The Bahamas is a wonderful place to fish. The abundant game species, clear waters, and warm weather makes it ideal place for sport fishing. Because it is a rare and valuable tourism resource, the Government of the Bahamas encourages sustainable fishing practices. They require catch-and-release for billfish (including Swordfish, sailfish, and Marlin). They also encourage catch-and-release for Bonefish and use fishing rules to conserve the fish resources. Worldwide giant billfish have been depleted; the commercial and sports fishing mortality rate is not sustainable. Commercial fishing causes most of the losses; the global decline is a compelling reason for catch-and-release policies in the Bahamas, as well as the rest of the world. Large game fish require special protection because of the time it takes them to reach these great sizes.
Protecting Valuable Fishing Resource
The Bahamas offers unique species and an amazing range of fishing environments. One can fish and encounter several rare species in a single excursion. The catch-and-release policies (and customs) play an important role in sustaining this vital industry. The Bahamas offers blue water fishing of medium to extreme depths. Fishing rules limit catch amounts for all species per boat per day. Effective conservation protects the food chain. In the Bahamas, anglers must release all Billfish unless part of an approved event, such as a licensed tournament.
It’s a remarkable event to fish for Bonefish, Permit, and Tarpon in the same area. In the Bahamas, one can do it on the same day. Bonefishing in the flats is a very popular fishing activity. The shallow clear waters permit sight fishing with fly rods and light tackle. The long-enduring tradition among Bonefishing enthusiasts is to release the fish after a spirited fight.
A gradual decline in large billfish since the mid-1950’s increased sharply in the late 1980’s. Both the size and quantity of Blue Marlin, Sailfish and Swordfish declined according to fishing experts and enthusiasts. The U.S. Government and the Bahamas initiated efforts to promote stronger and larger populations, which included broader use of catch-and-release. The U.S. banned commercial fishing for Marlin, but the situation of these giant fish is also dependent on the stocks on which they feed. Blue Marlin, for example, have been found with large tuna in their bellies. They feed on a wide range of prey, and the supply of their food stocks affects them directly.
Statistics Show Sharp Decline
Massive studies by the International Commission for Conservation of Atlantic Tuna (ICCAT) have defined the scale of species’ loss for Billfish and Tuna. Their estimates range from about sixty to sixty-four percent loss of species for Blue Marlin in the Atlantic. Other species have lost as much as 85 percent. The study ranges covered periods of 14 and 18 years respectively; from 1990 through 2006, and from an earlier period of 1956-1989. From this and other studies, the primary source of loss was commercial fishing, with a lesser contribution from sports anglers. The data presents a lengthy period of decline covering more than fifty years, and a trend towards extinction. There is no current global study that shows a rise in fish populations, but evidence does continue to mount. The impact of Bahamas Catch and Release policies has been demonstrated as favorable to resource management in that actively controlled zone. Amid a worldwide, steep decline in these species, recent tournaments in the Bahamas have yielded record catches for volume and exceptional specimens of several species.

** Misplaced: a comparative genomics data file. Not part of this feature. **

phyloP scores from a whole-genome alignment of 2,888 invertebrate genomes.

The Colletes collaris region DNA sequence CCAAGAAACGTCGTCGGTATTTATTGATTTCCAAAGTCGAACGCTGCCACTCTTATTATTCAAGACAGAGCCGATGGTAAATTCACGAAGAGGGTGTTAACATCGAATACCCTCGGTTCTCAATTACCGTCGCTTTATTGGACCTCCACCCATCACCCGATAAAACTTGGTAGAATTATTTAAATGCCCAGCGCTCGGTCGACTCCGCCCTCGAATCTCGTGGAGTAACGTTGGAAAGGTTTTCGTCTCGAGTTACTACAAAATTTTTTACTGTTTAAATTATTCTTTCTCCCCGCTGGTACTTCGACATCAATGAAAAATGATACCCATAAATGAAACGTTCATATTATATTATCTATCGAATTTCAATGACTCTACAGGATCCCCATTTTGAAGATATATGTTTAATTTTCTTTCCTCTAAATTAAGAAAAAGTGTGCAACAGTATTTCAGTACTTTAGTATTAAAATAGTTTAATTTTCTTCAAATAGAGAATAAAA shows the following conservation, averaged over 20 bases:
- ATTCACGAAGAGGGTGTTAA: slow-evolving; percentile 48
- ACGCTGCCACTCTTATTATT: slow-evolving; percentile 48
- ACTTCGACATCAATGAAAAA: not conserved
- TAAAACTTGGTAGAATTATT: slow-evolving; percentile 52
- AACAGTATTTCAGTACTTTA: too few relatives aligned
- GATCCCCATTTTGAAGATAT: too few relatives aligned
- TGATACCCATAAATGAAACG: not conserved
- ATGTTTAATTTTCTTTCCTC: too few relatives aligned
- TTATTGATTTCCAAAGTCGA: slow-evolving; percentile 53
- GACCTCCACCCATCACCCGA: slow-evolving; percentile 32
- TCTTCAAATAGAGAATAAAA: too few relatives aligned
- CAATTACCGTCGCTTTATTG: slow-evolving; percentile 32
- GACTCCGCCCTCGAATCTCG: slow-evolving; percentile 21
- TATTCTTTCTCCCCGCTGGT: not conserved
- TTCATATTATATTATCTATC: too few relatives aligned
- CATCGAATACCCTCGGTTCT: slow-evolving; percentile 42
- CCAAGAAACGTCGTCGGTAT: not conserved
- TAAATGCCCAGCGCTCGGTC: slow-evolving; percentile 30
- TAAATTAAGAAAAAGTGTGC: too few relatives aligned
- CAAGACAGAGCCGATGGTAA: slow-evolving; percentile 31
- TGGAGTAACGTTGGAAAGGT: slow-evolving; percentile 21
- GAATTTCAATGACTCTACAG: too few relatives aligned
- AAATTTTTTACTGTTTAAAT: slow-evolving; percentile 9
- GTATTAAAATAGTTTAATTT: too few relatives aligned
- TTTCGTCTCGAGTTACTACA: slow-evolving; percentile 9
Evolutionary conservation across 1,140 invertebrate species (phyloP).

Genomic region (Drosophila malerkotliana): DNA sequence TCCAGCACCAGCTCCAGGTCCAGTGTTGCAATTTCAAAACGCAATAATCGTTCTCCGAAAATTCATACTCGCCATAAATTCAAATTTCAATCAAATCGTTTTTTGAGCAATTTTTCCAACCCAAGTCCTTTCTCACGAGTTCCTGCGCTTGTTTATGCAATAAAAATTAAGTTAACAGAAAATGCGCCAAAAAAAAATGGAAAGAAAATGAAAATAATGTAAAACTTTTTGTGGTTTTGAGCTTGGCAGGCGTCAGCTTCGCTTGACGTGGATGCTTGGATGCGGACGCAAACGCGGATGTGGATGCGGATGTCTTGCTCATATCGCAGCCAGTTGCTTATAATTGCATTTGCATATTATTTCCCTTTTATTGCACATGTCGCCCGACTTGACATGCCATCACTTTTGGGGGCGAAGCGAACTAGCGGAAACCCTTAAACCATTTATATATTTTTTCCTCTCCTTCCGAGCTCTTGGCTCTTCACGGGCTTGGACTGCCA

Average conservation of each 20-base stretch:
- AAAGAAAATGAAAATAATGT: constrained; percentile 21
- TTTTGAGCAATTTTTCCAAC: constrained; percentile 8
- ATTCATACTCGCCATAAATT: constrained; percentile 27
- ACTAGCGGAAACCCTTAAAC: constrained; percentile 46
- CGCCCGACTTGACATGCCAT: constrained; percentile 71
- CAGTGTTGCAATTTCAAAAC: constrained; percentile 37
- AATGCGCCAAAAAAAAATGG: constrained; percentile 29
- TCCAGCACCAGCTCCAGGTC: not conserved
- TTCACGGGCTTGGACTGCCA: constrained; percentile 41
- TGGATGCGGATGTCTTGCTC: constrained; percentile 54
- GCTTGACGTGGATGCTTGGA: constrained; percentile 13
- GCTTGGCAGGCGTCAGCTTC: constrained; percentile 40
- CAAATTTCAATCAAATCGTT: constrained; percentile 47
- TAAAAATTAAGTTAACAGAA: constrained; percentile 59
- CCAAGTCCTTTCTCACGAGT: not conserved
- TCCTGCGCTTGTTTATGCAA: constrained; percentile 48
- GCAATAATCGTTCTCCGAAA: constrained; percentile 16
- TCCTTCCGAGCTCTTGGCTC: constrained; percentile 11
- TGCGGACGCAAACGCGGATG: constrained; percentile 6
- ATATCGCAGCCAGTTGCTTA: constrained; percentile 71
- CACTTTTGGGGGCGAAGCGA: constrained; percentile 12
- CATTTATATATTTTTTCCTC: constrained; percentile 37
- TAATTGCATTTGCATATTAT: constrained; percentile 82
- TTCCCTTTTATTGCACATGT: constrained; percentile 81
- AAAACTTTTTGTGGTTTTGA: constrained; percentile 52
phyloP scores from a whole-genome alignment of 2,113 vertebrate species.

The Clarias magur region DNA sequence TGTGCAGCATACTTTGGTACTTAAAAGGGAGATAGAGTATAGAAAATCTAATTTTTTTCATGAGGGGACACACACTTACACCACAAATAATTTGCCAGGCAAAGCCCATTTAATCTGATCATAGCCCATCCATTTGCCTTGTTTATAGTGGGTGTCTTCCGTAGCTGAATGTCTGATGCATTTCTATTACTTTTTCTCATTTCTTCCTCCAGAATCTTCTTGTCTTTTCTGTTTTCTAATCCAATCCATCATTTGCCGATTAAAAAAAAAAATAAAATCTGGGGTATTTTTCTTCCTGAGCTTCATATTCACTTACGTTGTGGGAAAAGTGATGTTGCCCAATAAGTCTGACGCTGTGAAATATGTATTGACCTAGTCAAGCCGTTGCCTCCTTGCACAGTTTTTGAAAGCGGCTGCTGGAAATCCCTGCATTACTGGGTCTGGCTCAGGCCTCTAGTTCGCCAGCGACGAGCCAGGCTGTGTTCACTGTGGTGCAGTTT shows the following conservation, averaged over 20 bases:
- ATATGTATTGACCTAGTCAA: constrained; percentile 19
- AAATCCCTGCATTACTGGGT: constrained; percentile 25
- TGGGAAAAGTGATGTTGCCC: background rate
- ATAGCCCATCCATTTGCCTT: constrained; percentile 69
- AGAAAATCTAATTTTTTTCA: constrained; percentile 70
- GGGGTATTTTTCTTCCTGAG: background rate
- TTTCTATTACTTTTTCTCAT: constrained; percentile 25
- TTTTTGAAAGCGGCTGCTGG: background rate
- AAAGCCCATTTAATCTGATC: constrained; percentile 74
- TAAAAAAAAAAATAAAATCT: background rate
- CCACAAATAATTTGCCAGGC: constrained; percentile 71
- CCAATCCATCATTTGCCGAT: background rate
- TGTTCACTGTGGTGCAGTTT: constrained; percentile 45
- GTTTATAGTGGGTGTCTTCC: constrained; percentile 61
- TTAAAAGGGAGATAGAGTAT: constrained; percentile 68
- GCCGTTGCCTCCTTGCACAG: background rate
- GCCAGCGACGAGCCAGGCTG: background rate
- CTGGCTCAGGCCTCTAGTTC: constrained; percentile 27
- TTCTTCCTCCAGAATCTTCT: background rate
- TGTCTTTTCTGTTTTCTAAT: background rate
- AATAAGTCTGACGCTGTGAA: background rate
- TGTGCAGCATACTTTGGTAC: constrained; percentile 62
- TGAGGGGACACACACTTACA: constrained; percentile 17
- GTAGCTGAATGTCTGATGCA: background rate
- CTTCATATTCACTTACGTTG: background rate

Conservation Policies Have Improved Billfish Populations
The Sustainable Fisheries Act, the 2012 Billfish Conservation law, and government fishery conservation policies have helped restore greater balance for billfish, tuna and shark populations. These species migrate and the proximity to the Bahamas has clearly been felt in greater fish survival rates in the Atlantic. Many species remain vulnerable and commercial fishing continues to drive the decline of species and numbers in the Pacific. Long lines, purse seines, and gill nets continue to take inadvertent collateral catches, and commercial exploitation of Marlin has a large Asian market. U.S. and Bahamian efforts have another dimension—they protect spawning grounds in their territories too.
Modern technology offers new ways to preserve the fun and excitement of a deep-sea fishing challenge. Anglers can still catch trophy specimens of many species like Blue Marlin, Spearfish and Swordfish in well-managed areas (like the Bahamas). No longer dependent on keeping and mounting a trophy, we can use photographs and video that captures the sun and excitement of a skillful baiting, fight, and landing.
Commercial fishing techniques are too indiscriminate, killing many thousands of billfish in the pursuit of more commercial fish like tuna. in the past, Sports fishing contributed to unsustainable rates of harvest; however, most anglers now release their large catch, and many survive to breed. The policy of the Bahamas government is to encourage catch-and-release, and anglers who follow those guidelines can feel good that they’re contributing the survival and well-being of these beautiful creatures.